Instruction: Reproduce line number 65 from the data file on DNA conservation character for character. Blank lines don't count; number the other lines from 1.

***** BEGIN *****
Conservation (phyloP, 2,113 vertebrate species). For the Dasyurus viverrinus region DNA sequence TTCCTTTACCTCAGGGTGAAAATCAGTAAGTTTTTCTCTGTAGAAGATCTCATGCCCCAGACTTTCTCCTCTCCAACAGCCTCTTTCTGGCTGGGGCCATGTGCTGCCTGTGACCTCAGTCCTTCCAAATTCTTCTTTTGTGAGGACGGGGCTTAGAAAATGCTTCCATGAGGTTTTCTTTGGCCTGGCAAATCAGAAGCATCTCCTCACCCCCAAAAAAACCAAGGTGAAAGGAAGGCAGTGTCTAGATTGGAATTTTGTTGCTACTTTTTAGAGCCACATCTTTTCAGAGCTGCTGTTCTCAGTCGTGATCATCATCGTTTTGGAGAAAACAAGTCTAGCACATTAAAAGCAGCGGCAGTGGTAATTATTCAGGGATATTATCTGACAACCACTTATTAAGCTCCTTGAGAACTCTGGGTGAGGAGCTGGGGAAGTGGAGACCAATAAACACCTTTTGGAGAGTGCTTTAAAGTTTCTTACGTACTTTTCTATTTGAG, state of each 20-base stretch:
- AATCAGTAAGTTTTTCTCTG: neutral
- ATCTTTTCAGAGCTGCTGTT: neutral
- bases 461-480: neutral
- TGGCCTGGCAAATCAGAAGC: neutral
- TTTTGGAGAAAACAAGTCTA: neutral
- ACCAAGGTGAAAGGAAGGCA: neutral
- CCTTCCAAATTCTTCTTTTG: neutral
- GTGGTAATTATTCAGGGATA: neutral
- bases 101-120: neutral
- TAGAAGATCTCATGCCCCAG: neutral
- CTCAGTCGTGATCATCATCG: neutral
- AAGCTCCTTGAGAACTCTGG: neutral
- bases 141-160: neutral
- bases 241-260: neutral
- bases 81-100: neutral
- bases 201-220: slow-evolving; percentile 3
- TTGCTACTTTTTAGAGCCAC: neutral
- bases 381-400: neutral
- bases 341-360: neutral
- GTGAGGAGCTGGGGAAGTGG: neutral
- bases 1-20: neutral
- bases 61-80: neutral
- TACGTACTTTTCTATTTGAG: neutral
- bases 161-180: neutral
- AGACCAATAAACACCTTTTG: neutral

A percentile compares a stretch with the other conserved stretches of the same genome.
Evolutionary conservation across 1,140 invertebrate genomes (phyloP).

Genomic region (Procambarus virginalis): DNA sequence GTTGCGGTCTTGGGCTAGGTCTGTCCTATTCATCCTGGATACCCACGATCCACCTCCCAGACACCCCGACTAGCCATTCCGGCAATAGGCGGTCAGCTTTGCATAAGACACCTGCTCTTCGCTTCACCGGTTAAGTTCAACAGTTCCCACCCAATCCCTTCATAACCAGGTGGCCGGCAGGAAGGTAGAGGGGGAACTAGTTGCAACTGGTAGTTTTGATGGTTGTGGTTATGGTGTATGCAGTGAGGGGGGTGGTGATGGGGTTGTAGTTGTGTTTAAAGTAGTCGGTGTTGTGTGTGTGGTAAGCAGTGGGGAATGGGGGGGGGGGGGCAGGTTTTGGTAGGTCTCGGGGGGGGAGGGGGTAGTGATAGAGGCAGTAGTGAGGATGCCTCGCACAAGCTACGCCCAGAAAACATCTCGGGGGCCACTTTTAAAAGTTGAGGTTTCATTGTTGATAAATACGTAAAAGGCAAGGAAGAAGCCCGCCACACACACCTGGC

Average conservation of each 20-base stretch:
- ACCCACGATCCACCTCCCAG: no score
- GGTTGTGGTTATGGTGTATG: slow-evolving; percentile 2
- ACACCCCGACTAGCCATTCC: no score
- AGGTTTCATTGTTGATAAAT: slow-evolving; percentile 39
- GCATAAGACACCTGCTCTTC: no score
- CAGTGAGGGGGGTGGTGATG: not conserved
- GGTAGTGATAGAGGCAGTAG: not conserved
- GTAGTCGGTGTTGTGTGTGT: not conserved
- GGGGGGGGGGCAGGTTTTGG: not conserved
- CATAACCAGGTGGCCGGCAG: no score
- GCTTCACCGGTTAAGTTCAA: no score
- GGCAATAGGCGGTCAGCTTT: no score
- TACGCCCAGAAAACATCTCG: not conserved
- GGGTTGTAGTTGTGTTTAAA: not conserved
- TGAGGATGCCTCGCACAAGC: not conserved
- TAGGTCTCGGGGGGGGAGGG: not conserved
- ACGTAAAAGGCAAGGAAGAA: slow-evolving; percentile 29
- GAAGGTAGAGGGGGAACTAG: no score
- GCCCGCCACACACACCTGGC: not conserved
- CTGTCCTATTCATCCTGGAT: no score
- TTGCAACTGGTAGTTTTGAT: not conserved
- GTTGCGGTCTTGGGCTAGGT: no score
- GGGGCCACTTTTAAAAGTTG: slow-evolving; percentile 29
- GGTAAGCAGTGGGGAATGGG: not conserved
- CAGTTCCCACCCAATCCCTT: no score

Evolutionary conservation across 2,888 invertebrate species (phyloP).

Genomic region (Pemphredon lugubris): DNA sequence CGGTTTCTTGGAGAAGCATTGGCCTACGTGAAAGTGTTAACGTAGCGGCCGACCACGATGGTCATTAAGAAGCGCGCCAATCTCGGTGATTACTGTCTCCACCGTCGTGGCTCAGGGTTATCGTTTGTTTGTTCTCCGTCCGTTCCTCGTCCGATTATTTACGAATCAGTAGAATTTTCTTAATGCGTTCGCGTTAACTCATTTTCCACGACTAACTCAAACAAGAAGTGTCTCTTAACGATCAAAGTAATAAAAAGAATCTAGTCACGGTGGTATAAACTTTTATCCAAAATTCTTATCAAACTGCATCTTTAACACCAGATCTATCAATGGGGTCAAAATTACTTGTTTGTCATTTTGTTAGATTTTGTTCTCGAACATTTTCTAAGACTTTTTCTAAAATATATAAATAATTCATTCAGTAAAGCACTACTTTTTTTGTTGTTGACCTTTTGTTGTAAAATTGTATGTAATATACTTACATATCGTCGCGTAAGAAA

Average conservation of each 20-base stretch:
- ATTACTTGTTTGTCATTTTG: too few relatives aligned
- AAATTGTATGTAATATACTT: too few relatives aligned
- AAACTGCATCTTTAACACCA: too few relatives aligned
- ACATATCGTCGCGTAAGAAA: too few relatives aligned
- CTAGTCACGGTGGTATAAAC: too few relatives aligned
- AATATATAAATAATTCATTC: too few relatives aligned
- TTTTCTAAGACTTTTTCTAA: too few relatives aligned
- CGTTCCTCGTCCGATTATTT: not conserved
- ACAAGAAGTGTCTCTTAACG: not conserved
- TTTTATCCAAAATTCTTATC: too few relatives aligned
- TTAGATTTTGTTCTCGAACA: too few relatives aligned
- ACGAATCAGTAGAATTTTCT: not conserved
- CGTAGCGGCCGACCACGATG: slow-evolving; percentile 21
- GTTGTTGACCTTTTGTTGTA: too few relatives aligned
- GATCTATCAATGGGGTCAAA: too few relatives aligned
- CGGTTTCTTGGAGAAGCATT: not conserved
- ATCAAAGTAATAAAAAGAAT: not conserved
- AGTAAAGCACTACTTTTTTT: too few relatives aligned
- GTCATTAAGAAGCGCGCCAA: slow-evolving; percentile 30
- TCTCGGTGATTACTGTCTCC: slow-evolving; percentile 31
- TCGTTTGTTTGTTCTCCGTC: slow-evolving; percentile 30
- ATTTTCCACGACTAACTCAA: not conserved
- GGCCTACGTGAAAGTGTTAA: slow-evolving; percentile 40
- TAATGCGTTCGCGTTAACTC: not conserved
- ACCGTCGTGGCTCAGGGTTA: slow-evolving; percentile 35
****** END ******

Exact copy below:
- TTTTCTAAGACTTTTTCTAA: too few relatives aligned